Sunday, 25 October 2009

The next bus has just arrived

This is the latest challenge from TFE and I'm getting on the bus now in case I miss it this week - you know it could be an early bus in these wild hills and there are so many stops for the bus to make on it's way back to Eej stuffed full of poets.

It's quite a challenge. Follow the link on the TFE blog and listen to Kzysztof Penderecki - Threnody for the Victims.
I'd never heard of it, didn't know what to expect so sat down (skipped the booze and sarnies on offer) and ready with my notebook on the table and pen in hand, I listened and wrote and wrote and wrote until it all stopped - ten minutes and four seconds later.
This is what I came up with - just as it was in my notebook .......but it's tidier on a computer! It's exactly what I saw in my head when I heard the music with no tidying at all. Try it!


Ten minutes, four seconds to go

Help! Their dogs are loose.
Where?
Where are the yapping, snapping hounds.
She’s screaming, that child,
can you hear her,
feel her heart wavering,
trembling in the sun?

The nightmare,
it’s them, they’re creeping up
and now their boots are running
on bare boards
clattering ever closer.
Help! Help!

Be peaceful.
Nobody will get hurt
– except we know it’s lies.
The undertones, you can hear them
with the noise of their sirens.
Don’t be fooled into stillness,
you want to sleep, but you scream;
the children scream – high pitched,
ear-piercing screams.
Help us, please help us.
The kids have gone.

The wind rustles on the leaves
but I know they’re still there,
surrounded perhaps;
break this, wave it goodbye.

The footsteps are ominous.
I know that sound, we’ve heard it before
when they tried to will us into submission.
They’re like angry wasps stinging.

Feel them buzz
and sting,
sting,
sting,
Feel the pain.
These can’t be swotted.
Their stings are like a crab
caught in a rock pool
biting a child’s small hand -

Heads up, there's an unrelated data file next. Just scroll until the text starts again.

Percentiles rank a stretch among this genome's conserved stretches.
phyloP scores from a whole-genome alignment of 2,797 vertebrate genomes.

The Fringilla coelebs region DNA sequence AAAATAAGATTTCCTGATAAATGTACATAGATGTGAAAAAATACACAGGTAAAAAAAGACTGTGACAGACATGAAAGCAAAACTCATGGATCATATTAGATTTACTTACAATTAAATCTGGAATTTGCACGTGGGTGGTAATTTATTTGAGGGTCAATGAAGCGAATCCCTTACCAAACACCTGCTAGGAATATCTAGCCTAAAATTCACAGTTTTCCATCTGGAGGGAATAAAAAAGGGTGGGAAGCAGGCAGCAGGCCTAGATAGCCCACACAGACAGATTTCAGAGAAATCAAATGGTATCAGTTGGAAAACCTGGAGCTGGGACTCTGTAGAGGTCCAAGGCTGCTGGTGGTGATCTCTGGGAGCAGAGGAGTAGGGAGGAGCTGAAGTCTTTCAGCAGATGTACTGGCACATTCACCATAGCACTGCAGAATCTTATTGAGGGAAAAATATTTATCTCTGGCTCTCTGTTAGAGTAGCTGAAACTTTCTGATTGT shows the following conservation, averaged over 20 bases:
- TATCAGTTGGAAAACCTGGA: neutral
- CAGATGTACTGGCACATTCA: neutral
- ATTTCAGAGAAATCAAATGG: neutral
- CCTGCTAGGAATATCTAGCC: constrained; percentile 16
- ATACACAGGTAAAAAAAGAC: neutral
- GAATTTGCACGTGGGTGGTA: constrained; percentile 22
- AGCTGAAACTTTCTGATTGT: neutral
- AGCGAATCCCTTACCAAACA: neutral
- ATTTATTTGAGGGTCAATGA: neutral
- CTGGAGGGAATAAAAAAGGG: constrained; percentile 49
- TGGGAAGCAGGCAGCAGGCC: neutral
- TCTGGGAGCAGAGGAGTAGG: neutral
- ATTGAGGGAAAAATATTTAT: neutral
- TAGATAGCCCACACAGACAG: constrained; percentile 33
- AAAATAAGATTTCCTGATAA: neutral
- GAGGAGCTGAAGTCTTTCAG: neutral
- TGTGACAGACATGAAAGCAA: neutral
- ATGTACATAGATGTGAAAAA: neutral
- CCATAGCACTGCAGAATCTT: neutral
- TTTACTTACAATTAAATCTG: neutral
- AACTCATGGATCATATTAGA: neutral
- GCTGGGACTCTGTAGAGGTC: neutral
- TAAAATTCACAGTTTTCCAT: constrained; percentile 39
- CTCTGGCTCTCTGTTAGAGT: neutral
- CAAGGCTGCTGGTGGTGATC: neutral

just fishing, just learning.

And many swarms are there.
See them? Listen to them.
You can hear their anger,
hear the people screaming
hoping this won’t be the end
as the sun sets
over the hills obscured
on the other side of town.


Next day:
Please remember that this is how it came out when I listened to the music. Reading it again I'd now like to tidy it up, but not significantly. You know, the odd words here and there and changes to lines and punctuation. The exercise was a great reminder to me as to the raw emotion that music/sound can conjour and that's a valuable resource for a writer. Once again, many thanks to Dominic R for supplying the prompt.

21 comments:

Argent said...

Wow! I did my poem based on the Threnody piece too. I think you caught the sense of it really well.

Wigeon said...

Hi Argent - I haven't a clue what it's about but the music gave me masses of words as I listened and I wrote madly for 10 mins, 4 secs. Thanks for the comment - I'll pop over to your place just now ....and then I'll see if I can find out what the music was really about!

Rachel Fox said...

Wasps are good. And I like this line
'you want to sleep, but you scream'.
x

Wigeon said...

Rachel thanks for coming to the Border hills on such a wet and windy night.
Thanks for the comments - the music just made me think wasps and then the whole thing became relentless. I think that was how that particular line came about? I'd probably have to listen to it again to try and work out placement of lines from my notebook. I've just been over to yours and that's an interesting set of dark tone poems from this awful music. Well, this music is not to my taste! It makes a great exercise though.